There are more that 26 armed conflicts in the world today. The images of Syria, Iraq, Libya and more remind us how precious and fragile peace and security can be. And peace is not simply the absence of war. Might there be a special role for business?
At the time of this posting the situation in the Middle East appears more unstable, some say hopeless, than ever. It appears that nobody can find a solution to the bloody bombings, the conflicts and bitterness, the suffering and distress, and the spreading of terror around the world. It’s precarious. It’s dangerous. And nobody sees an easy solution.
Some time ago I had the opportunity to speak as an invited guest at the dedication for the new Arison School of Management in Israel. During the talk I raised questions about where the peace is going to come from. From the lawyers? Not likely. From the military? Not likely. From governments? From the religious leaders—Muslim, Christian, Jewish, and so forth? My proposition, tentatively offered, was that it would be none of these. The best place to look, I argued, would be the world of business—that business could be the most important ground and force for peace. Forget about the major headlines of Bernie Madoff and Enron, I said, because the 21st century is going to be a time when we learn to unite the dynamism and entrepreneurial capacities of good business with the global issues of our day. I did not have many examples, but made the argument anyway.
After the talk a stranger came up to me. He said: “I’d like to invite you to meet me at my helicopter tomorrow morning at 8:00. I want you to see this thesis in action—business as a force for peace.”
He went on: “It’s a story of human imagination and the capacity to make something from nothing except hard work.” The next morning we flew to the Galilee region, across the desert to an area without any natural resources. It is called Tefen, and later I discovered that this unassuming man was perhaps the wealthiest person in Israel; his worth was estimated to be over four billion dollars, and what he has created now accounts for over 10% of Israel’s export GNP.
His name is Stef Wertheimer. And for what he has accomplished, he honestly deserves to be nominated for the Nobel Peace Prize.
When I got out of the helicopter, I could not believe my eyes. Up until the mid-1980s Tefen was a barren hilltop grazed by local herds of goats. Today the scope of industrial exports manufactured at Tefen equals that of the entire Jerusalem area. Beautiful homes and neighborhoods surround what Wertheimer calls a “capitalist kibbutz”—with four Tefen Model Industrial Parks that have given birth to more than 160 new businesses and schools for all the children that now populate the area. Most surprising: the whole thing is based on the principle of coexistence, Arab and Jewish—living together, going into business together, building schools and art museums together, and dramatically transforming entrenched conflicts into collaborative energies for economic empowerment, development, and peace.
Stef Wertheimer is literally igniting a revolution in hope by harnessing the best in business to melt frozen animosities easily and rapidly, and in the process create islands of peace and shared prosperity. His theory: Create 100 more of these islands—a distinct and special kind of entrepreneurial industrial park modeled after the “Tefen Miracle”—and strategically locate them throughout the eastern Mediterranean. It’s literally this region’s version of a Marshall Plan and one that, growing numbers of supporters from Turkey, Jordan, Israel, and the Palestinian Authority believes, could lift the region out of poverty and take the biggest step toward finishing terrorism. It’s something all of us should take notice of. In his book War and Anti-War: Survival at the Dawn of the 21st Century, the prolific author Alvin Toffler cites Wertheimer’s example as one of the most important quiet revolutions in the world today.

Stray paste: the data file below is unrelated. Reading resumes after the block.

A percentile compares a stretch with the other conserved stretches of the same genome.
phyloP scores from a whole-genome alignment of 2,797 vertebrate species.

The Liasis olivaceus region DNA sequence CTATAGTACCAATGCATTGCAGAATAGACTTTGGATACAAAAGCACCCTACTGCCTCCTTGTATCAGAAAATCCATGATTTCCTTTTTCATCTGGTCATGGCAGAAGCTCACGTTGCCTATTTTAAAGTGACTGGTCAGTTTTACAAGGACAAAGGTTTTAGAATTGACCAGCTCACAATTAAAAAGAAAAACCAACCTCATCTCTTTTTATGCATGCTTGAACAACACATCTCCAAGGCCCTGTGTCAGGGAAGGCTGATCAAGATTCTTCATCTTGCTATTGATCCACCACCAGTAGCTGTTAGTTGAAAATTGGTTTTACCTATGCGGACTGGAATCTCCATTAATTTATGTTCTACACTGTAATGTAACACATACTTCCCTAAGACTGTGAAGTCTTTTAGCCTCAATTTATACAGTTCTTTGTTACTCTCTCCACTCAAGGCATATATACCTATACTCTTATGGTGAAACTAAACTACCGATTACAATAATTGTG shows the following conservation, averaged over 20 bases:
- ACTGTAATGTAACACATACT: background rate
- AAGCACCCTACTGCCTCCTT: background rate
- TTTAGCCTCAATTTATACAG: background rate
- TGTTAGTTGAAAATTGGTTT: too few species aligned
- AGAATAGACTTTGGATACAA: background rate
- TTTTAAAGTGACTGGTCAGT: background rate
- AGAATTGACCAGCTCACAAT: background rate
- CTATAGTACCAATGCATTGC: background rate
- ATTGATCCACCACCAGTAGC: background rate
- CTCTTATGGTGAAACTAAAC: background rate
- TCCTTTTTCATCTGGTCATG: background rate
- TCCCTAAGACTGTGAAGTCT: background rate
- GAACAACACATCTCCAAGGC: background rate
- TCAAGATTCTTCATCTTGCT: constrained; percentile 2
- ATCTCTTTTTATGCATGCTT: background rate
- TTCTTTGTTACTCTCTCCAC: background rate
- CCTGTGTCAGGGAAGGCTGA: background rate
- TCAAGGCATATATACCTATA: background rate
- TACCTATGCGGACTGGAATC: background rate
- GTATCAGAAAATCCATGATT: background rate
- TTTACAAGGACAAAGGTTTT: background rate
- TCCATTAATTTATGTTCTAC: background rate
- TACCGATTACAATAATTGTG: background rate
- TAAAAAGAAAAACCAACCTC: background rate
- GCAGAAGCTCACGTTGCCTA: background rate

Many are now calling the 83 year-old Wertheimer a genius, but most do not know that this genius and entrepreneur dropped out of grade-school. He couldn’t cut it. He failed in most classes. For survival he created his first business, and the first two people hired were an Arab and a Jew, respectively. A seed vision was born and was motivated, as he puts it, “by the metaphysical concept of survival” and his growing conviction that creativity and entrepreneurship together were the only things that could create conditions for lasting peace, dignified lives, and eradication of strife. “A booming industrial base will provide more security than any military outpost.”
Today Wertheimer is working tirelessly to establish 100 of these industrial parks throughout the non-oil-producing parts of the Middle East—his version, as mentioned above, of a Marshall Plan for the region.
The most exciting part of my visit? I was sitting in on a class of Jewish and Arab 10-year-old children—laughing and playing and singing—learning together in a region of the world most define as hopelessly entrenched in hatred. It’s a story that, with the click of the button, should be shared with everyone everywhere in the world.